In all reality, the mountain bike market is quite mature in its current state.
The availability of quality machines for every discipline is beginning to present difficulty in differentiating between them. Geometry and spec out are becoming somewhat homogeneous, as are the production processes and materials used in manufacturing. Recent years have seen a rise of great components becoming widely available as stock equipment and a greater overall level of quality in how bike frames are made. Meeting the expectations surrounding these immerging norms while trying to find a niche is difficult on more than one level. It cannot be as simple as picking and choosing from trends and slapping on a marketable component package.
In order to take full advantage of the components available, bikes have to be designed to realize their full potential. Beyond this, it is finding ways to shape the fit of bikes so as to offer something that functions in a usefully different way which sets clones apart from interesting developments.
Trying to figure out what Marin has done to this effect with the Attack Trail has presented the opportunity to grapple with how reach, stack, top tube, chain stay length and seat angles interact to create differing stances and handling characteristics. There is something different about this ride. It will be differently good for some folks and not for others. That should be said from the start.
Comparing numbers to the defining bikes of the AM/Enduro category reveals that Marin takes a different approach. While numbers match up pretty well for head angle and bottom bracket height, the wheel base and reach is compact compared to most bikes in this category. Yet the chain stays are slightly longer than most others. A solution to this conundrum seems to be in the seat tube arrangement. It has been sort of fudged in a way so as to keep the rider centered in the bike despite the shorter wheelbase. Measured along the axis on which the seat post extends, the seat tube angle is a very steep 65.5°. But, this axis has been moved forward of the bottom bracket and the seat tube angle measured from the bottom bracket to the seat post's intersection with the virtual top tube gives a different result. Effectively it is a more vertical 73.5°. The result on the rest of the geometry is that it allows for a slightly shorter wheelbase with out placing the rider to far off the bikes center. The effect on the front end is a reach that is about 1-3 cm less than many other bikes in its category.
On the trail, especially after spending time on the Attack Trail's longer contemporaries, the Marin felt noticeably shorter. Not really in a bad way, but in a way that was reminiscent of a well-loved but long-retired 2004 FSR. To be clear, the slightly less spacious cockpit of the Marin did not decrease its ability to descend. The bike was very capable and confident on steep, fast, rocky, and drop-laden terrain. To be sure, the Rockshox Pike up front helped a lot here, but shifting weight rearward during descents was as effective as any other slacked out trail bike in my experience. On the other side, the compact feel lent itself to keeping weight on the front end in both cornering and climbing. Also, the Attack Trail's compact geometry makes for an extremely engaging and entertaining ride. It really likes to pop, flick, and drift at any small opportunity.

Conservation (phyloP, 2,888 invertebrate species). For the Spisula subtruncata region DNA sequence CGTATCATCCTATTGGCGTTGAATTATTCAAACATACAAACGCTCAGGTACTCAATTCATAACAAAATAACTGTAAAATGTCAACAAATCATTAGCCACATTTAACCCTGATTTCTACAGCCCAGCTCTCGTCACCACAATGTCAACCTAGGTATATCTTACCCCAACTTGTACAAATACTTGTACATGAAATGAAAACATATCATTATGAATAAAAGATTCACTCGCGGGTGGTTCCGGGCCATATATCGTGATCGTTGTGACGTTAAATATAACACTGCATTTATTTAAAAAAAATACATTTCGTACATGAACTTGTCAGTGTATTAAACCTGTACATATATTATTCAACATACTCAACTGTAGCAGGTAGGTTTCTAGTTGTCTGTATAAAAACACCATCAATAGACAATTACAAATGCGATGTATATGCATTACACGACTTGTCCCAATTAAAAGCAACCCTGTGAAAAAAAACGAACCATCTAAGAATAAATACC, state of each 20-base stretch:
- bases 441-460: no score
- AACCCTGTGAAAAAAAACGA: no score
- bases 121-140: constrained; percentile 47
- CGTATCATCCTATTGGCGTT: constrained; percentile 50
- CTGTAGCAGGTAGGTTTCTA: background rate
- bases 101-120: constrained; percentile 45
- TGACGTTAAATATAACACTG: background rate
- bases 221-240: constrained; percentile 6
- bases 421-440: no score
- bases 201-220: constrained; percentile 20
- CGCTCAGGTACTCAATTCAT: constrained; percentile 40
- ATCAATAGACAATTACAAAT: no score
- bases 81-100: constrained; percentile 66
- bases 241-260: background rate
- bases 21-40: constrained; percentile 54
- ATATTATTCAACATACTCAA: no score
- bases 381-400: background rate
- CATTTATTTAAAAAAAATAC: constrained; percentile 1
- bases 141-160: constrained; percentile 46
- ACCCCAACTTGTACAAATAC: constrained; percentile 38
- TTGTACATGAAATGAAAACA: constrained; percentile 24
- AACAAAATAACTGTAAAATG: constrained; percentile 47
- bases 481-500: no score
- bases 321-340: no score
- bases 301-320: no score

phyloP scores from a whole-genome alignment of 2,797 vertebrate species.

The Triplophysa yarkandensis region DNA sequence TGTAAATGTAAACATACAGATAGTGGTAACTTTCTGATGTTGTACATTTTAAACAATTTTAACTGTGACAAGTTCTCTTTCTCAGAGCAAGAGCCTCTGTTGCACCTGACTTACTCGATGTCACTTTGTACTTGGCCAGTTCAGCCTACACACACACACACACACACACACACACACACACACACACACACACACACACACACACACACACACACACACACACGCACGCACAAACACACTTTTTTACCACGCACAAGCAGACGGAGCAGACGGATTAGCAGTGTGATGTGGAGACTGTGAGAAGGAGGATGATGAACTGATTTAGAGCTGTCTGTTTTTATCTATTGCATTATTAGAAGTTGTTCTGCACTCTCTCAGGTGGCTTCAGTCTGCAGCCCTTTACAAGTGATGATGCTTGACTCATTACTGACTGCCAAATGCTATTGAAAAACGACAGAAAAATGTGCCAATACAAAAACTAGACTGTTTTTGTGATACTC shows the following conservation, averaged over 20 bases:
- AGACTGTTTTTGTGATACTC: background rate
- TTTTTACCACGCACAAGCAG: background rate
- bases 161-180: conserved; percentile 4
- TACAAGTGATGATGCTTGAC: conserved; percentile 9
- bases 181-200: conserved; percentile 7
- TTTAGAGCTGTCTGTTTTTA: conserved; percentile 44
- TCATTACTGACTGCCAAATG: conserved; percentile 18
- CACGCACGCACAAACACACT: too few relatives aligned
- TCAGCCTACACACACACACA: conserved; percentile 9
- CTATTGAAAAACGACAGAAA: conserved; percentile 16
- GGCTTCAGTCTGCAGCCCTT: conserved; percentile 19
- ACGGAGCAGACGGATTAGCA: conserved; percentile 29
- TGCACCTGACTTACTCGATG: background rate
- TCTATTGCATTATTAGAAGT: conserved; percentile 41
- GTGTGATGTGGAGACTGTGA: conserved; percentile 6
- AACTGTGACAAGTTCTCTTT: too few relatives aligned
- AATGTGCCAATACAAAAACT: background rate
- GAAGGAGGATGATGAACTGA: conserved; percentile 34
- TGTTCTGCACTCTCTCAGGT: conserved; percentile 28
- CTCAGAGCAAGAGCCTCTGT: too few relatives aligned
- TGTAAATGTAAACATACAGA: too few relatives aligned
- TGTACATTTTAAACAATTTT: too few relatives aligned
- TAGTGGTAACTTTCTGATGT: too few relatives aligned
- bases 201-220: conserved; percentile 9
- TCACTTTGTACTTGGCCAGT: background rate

In regards to Marin's thoughtful use of available technology, their suspension system (Jargonized as QUAD3) is a good example. The suspension's axle path, leverage curve, and linkage locations are intended to get the most out of the custom tuned Rockshox Monarch. The 4-bar link creates a floating center point which is initially located forward and above the bottom bracket then moves towards the rear axle as the suspension articulates and the shock compresses. As the center point moves closer to the rear axle it reduces the amount of leverage in the system and increases the amount of force required on the rear wheel to compress the shock. In other words, the locations of the links define a suspension that begins supple and naturally ramps up at the end of travel making bottoming out much less likely. The characteristics of the linkage are designed to create forces that fall within the dampening abilities on the Monarch which is custom tuned to match the rising leverage ratio. The two work together optimally because they have been conceived of in relation to each other.